Trump reportedly asked South Korea's president to publicly give him kudos for the talks with North Korea

  • Earlier this month, South Korean and North Korean officials met for landmark negotiations amid the upcoming 2018 Winter Olympics in South Korea.
  • President Donald Trump reportedly asked South Korean President Moon Jae-in to publicly acknowledge his role in advancing the bilateral talks between the two Koreas.
  • Moon later said Trump deserved credit and that he made a "huge" contribution to the talks.


Less than a week after North Korea signaled interest in participating in the 2018 Winter Olympics in South Korea, President Donald Trump reportedly asked South Korean President Moon Jae-in to publicly acknowledge his role in progressing the bilateral talks between North and South Korea, according to a Washington Post report.

Five days later, during his New Year's press conference, Moon raised eyebrows after saying Trump deserved credit for facilitating the talks. Answering a reporter's question, Moon grinned and said he believed the US president made a "huge" contribution to the first dialogue between North and South Korea in over two years, and said that he wanted "convey his thanks."

Meanwhile, Trump touted his role in the negotiations that, at least on the surface, appeared to be progressing at the time.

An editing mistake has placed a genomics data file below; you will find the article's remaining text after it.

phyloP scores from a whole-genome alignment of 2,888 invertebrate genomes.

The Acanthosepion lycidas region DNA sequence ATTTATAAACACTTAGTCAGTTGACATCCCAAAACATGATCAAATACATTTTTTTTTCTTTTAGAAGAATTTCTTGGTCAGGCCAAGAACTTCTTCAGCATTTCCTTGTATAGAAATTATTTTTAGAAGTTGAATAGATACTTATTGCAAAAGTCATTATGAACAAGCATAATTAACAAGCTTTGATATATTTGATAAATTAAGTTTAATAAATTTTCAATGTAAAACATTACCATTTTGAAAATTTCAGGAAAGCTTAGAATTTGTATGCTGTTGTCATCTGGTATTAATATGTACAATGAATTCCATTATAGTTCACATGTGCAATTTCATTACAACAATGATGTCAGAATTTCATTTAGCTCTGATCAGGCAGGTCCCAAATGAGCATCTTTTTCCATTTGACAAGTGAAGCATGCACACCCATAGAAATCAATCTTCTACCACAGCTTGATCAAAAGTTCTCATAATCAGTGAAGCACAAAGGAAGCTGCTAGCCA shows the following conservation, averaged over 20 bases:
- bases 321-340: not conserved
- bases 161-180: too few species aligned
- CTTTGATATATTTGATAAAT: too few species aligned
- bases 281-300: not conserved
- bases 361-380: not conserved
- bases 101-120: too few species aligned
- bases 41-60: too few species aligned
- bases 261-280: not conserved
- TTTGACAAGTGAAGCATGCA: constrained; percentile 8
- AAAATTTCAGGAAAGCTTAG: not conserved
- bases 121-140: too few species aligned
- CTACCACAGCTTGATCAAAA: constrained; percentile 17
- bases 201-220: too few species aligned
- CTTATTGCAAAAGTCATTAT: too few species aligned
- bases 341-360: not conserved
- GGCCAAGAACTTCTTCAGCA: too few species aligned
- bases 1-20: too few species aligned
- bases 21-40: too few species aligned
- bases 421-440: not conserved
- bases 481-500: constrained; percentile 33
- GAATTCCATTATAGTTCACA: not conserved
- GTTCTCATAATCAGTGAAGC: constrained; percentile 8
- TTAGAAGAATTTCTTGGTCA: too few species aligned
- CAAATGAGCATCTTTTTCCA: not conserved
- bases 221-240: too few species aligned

"Right now, they're talking about Olympics," Trump said at a press conference, two days after the call with Moon. "It's a start. It's a big start. If I weren't involved, they wouldn't be talking about Olympics right now. They'd be doing no talking or they would be much more serious."

During his call with Moon, Trump reportedly referred the South Korean president as "Jae-in," the equivalent of calling someone by their first name in South Korea, while Moon called Trump "Mr. President," people familiar with the matter said to The Post.

RELATED: North Korea and South Korea's truce village of Panmunjom

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North Korea and South Korea's truce village of Panmunjom
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North Korea and South Korea's truce village of Panmunjom

'Peace House' sits on the South Korean side of the truce village Panmunjom in the Demilitarized Zone (DMZ). This is where talks between North and South took place on January 9.

 (ED JONES/AFP/Getty Images)

The six blue and white buildings straddle the demarcation line and are jointly used conference rooms.

REUTERS/Jo Yong-Hak 

Over the years, many photos have captured North Korean soldiers looking into these rooms when they're in use by South Korea.

 (Photo by Jeon Heon-Kyun-pool/Getty Images)

On several occasions, North Koreans took photos of the rooms through the windows while they were in use.